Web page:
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West Marin County’s Salmon Count Hits Drastic Low

The annual ocean sojourn for endangered coho salmon and steelhead trout made an unexpected pit stop in West Marin County’s San Geronimo creek this week, courtesy of a strange looking trap. Fortunately for the fish — the trap was manned by researchers from the advocacy group Turtle Island Restoration Network — whose loyalty is solidly on the side of the fish.

“We are counting the fish that are migrating back to the ocean,” explained Turtle Island director Todd Steiner.

The creek, which is part of the Lagunitas Watershed, represents one of California’s last wild spawning grounds for coho salmon. For three months during late-winter/early spring of every year, the group sets up a trap along the creek to funnel fish into a pen as they make their way from freshwater to ocean. The traps are emptied daily — with researchers weighing, measuring and taking a scale sample from each fish, before releasing them downstream.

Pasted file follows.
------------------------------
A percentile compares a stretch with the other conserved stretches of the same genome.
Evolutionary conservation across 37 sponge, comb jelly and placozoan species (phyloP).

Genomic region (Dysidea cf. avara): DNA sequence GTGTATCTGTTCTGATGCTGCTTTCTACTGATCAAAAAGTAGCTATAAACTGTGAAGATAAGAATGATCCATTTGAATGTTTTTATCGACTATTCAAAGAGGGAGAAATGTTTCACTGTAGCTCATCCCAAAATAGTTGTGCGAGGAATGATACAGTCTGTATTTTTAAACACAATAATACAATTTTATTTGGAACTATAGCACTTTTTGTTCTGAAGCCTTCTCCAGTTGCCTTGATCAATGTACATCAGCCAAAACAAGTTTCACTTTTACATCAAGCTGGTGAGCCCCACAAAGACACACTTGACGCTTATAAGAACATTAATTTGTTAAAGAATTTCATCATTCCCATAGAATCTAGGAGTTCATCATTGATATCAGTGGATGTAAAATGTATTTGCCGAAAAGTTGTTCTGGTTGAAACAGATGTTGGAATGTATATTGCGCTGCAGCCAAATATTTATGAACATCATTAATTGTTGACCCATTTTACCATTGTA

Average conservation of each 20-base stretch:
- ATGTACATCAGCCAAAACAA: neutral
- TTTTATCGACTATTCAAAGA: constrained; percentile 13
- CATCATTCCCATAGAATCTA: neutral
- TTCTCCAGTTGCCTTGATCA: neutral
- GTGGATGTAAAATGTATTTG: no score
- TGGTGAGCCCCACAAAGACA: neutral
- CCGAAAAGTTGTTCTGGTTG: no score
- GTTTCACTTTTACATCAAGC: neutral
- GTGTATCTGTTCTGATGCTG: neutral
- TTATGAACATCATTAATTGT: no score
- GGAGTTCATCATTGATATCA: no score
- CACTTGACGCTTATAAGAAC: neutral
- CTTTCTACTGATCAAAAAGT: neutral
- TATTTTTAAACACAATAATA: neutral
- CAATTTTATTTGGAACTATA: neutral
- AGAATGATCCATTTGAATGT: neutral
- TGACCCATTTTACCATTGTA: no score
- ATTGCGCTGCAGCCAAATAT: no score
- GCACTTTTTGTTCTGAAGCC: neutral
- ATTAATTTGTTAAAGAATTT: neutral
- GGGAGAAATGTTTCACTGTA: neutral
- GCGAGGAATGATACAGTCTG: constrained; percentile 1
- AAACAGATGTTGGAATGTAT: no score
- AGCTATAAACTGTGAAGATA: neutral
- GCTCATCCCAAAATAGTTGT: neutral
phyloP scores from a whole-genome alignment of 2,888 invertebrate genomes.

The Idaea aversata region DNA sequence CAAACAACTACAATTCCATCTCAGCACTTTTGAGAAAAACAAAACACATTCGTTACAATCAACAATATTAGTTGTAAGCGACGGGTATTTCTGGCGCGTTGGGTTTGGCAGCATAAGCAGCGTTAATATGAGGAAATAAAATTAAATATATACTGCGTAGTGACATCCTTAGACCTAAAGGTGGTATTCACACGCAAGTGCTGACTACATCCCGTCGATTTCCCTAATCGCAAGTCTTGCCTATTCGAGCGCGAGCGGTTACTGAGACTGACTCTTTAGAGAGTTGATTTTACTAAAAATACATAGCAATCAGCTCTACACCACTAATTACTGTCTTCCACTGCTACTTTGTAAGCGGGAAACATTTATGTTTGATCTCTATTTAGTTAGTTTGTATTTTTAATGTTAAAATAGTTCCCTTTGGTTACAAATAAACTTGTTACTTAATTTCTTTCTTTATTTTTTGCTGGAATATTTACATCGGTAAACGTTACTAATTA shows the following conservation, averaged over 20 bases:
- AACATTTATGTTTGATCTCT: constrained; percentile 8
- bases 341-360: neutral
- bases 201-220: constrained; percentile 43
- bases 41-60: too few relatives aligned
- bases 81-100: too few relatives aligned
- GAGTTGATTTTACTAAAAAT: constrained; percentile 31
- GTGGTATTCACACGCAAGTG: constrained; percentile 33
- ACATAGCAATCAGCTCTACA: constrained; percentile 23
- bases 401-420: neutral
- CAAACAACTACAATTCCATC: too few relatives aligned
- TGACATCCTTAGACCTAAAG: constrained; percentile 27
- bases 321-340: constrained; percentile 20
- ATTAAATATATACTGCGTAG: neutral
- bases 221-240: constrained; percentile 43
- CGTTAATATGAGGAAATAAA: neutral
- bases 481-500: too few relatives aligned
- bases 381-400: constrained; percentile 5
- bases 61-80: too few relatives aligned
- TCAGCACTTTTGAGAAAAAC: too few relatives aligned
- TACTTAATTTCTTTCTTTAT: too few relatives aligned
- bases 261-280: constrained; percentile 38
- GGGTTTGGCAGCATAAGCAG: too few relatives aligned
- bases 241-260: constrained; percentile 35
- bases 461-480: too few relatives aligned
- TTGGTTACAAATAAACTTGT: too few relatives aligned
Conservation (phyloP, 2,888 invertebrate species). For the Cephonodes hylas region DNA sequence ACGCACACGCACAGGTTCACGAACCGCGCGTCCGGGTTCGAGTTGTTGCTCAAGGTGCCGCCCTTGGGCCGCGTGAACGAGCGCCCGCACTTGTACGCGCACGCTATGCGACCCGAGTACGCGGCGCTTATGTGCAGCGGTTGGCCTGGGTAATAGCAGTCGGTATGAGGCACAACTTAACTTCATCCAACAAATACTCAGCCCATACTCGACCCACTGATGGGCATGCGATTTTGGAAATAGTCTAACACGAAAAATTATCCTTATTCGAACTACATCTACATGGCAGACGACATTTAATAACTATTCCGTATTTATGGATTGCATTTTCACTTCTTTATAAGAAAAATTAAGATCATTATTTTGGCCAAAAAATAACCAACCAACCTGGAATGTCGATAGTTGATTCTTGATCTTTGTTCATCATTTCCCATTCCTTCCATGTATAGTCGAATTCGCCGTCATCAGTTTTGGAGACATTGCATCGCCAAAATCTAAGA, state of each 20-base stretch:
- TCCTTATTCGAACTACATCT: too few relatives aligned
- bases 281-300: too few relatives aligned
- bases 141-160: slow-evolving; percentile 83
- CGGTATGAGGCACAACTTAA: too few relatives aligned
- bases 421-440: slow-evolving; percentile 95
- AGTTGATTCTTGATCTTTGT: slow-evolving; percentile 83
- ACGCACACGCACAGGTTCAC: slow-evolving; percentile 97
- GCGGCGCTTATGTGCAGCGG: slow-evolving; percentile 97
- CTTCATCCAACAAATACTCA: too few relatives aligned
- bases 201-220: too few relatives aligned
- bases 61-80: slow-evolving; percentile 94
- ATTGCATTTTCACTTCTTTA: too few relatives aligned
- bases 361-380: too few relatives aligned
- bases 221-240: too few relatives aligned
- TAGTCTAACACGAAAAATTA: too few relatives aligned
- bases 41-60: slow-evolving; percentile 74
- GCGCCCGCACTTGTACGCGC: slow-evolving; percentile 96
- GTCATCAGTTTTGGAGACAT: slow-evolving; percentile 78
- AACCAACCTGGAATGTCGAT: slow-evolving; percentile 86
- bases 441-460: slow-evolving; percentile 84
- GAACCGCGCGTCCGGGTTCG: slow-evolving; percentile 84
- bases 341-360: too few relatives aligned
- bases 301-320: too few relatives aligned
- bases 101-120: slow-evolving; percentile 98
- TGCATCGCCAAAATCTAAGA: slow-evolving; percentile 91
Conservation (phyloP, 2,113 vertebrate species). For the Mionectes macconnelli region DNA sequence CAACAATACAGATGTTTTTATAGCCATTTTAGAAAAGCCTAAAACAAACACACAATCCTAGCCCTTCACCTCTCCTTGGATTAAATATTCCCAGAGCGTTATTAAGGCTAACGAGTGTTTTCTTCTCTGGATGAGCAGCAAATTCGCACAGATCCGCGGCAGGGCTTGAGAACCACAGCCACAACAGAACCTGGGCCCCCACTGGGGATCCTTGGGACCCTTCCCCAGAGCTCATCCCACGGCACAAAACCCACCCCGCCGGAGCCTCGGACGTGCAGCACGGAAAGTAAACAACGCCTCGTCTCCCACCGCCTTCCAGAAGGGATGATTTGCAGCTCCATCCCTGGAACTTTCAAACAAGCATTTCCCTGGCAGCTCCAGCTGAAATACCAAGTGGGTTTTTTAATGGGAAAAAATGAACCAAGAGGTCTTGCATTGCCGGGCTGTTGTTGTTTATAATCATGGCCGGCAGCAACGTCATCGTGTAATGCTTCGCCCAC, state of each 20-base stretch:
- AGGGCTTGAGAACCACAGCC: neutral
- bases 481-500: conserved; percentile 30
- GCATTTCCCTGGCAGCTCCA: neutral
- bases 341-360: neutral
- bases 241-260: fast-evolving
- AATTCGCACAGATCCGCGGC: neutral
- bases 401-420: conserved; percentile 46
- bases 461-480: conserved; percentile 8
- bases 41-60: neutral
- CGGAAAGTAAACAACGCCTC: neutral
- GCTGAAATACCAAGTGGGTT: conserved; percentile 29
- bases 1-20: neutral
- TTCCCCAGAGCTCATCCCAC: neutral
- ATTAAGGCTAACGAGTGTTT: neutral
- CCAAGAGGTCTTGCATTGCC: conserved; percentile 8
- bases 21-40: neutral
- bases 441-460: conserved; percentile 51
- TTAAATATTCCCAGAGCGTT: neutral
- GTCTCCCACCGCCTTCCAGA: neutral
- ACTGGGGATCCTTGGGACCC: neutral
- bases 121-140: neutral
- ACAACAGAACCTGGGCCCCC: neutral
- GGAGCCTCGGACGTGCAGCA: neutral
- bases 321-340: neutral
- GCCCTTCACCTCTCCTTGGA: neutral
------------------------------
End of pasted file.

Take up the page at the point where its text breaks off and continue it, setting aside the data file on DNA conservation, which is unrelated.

“They take scale swabs,” said Catie Clune, Turtle Island’s education director. “We’re able to age them through that much like a tree ring.”

According to federal statistics, the watershed once was home to 4,000 coho salmon. But through the years their numbers have dropped to dire levels. The majority of the fish turning up in the group’s traps this week were steelhead and a strange eel-like creature called a lamprey.

“So we’re down to a couple hundred fish,” said Steiner of the coho, “in one of the best streams in the state.”

In the first few weeks of the trapping, the group collected 15 coho salmon and 141 steelhead — distressing numbers for researchers who are hoping to restore the salmon population.

“This is the worst season ever maybe for coho,” offered Turtle Island researcher Alex Hearn.

Steiner blames development along the creeks for contributing to the salmon’s decline. The group is pushing for county legislation that would ban further development on the creek. Steiner said the drought may also be playing a part by stranding outgoing fish in small pools on the creek bed during summer, where they become vulnerable to hungry animals.

Newly hatched coho spend a year-and-a-half in the creek system before heading out to ocean where they’ll remain for a year before returning to their birthplace to spawn and die. Steiner said the annual fish survival numbers give researchers a good vantage point to gauge the health of the creek system.

“I hope what we’re not doing is studying a species as it goes extinct,” Steiner said.